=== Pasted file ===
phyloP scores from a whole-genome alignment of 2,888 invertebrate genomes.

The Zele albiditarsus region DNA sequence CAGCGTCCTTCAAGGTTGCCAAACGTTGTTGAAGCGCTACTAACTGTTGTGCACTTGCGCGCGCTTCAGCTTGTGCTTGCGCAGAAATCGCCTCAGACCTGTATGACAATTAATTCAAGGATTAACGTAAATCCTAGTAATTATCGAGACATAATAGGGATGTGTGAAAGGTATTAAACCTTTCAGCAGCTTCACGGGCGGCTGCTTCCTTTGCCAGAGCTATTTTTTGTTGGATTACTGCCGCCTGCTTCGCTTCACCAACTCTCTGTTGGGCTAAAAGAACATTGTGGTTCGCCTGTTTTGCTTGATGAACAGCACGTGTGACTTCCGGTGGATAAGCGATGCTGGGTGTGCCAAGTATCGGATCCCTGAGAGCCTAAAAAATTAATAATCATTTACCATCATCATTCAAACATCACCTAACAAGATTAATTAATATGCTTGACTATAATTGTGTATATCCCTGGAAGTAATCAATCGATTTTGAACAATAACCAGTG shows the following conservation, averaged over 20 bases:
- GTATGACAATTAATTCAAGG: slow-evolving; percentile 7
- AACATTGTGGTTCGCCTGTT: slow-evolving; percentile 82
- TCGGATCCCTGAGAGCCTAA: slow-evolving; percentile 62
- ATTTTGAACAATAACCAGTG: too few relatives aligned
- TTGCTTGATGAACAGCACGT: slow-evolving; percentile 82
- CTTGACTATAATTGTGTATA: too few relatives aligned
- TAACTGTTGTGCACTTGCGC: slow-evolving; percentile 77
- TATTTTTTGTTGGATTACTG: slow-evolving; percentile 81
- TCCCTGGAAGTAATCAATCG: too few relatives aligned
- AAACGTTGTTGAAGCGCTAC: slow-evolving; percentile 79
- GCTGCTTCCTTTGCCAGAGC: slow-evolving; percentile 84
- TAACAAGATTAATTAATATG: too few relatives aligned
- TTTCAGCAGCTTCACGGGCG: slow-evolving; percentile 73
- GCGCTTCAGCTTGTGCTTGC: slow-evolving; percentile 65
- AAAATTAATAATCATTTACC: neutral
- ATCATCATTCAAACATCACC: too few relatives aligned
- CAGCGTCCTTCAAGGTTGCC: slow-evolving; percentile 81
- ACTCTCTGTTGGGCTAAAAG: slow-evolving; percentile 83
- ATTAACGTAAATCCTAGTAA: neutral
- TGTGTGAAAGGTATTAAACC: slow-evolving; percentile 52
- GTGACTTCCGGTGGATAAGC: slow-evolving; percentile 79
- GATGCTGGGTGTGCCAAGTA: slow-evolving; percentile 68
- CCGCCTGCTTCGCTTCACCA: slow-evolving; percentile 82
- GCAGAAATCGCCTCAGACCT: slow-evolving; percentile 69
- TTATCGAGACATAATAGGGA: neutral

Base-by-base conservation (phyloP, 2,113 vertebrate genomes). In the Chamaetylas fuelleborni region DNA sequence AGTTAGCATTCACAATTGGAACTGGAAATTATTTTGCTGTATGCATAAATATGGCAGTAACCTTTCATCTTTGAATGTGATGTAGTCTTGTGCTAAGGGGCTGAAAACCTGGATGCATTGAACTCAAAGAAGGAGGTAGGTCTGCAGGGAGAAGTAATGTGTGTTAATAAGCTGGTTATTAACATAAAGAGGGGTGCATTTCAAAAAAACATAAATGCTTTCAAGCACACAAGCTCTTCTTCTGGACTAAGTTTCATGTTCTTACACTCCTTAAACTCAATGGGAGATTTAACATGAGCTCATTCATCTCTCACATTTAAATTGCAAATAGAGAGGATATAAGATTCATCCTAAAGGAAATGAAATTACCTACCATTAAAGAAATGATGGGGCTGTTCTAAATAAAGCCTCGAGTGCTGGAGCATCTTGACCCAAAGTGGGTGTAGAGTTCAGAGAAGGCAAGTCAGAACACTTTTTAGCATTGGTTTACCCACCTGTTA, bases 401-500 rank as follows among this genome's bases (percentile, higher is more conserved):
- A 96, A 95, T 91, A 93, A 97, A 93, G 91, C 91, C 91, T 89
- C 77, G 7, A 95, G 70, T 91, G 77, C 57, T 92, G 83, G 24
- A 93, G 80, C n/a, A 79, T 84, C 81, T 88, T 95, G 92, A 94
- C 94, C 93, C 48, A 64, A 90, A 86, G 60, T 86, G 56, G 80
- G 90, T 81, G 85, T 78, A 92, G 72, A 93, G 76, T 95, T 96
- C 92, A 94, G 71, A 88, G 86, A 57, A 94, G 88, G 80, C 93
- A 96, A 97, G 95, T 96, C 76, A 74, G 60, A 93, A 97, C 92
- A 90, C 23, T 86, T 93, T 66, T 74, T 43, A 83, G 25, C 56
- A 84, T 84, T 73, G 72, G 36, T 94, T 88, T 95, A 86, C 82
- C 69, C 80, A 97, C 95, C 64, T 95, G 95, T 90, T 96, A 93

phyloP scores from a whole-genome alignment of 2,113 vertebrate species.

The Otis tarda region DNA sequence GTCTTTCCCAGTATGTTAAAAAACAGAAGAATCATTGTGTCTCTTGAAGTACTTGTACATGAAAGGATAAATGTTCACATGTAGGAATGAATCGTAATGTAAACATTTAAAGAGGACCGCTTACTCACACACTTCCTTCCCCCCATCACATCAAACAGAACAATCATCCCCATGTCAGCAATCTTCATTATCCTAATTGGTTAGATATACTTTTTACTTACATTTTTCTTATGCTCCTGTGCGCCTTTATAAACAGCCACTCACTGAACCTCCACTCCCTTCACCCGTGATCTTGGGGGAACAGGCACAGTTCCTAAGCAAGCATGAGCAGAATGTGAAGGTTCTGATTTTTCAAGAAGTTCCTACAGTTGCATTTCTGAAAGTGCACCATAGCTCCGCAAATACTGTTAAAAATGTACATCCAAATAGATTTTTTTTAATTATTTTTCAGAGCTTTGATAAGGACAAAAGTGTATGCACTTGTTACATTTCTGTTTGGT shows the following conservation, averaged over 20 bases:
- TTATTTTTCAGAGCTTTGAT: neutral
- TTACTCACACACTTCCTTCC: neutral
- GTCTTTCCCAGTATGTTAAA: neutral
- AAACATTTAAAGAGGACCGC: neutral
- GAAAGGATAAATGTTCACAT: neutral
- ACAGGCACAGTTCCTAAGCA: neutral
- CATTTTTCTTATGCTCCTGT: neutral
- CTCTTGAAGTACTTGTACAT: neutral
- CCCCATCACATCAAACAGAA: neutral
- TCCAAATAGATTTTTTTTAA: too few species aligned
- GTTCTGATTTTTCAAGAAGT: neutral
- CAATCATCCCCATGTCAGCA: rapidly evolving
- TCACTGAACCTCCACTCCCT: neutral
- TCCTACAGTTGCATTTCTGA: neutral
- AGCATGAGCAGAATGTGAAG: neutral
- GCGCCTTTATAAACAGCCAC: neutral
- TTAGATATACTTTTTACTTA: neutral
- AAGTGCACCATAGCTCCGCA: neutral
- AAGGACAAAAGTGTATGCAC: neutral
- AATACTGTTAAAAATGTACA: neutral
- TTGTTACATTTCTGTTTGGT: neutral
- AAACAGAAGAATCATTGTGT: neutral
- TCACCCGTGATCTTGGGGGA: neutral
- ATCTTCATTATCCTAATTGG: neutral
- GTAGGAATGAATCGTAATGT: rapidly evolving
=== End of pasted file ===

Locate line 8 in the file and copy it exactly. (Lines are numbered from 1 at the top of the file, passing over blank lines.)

- CTTGACTATAATTGTGTATA: too few relatives aligned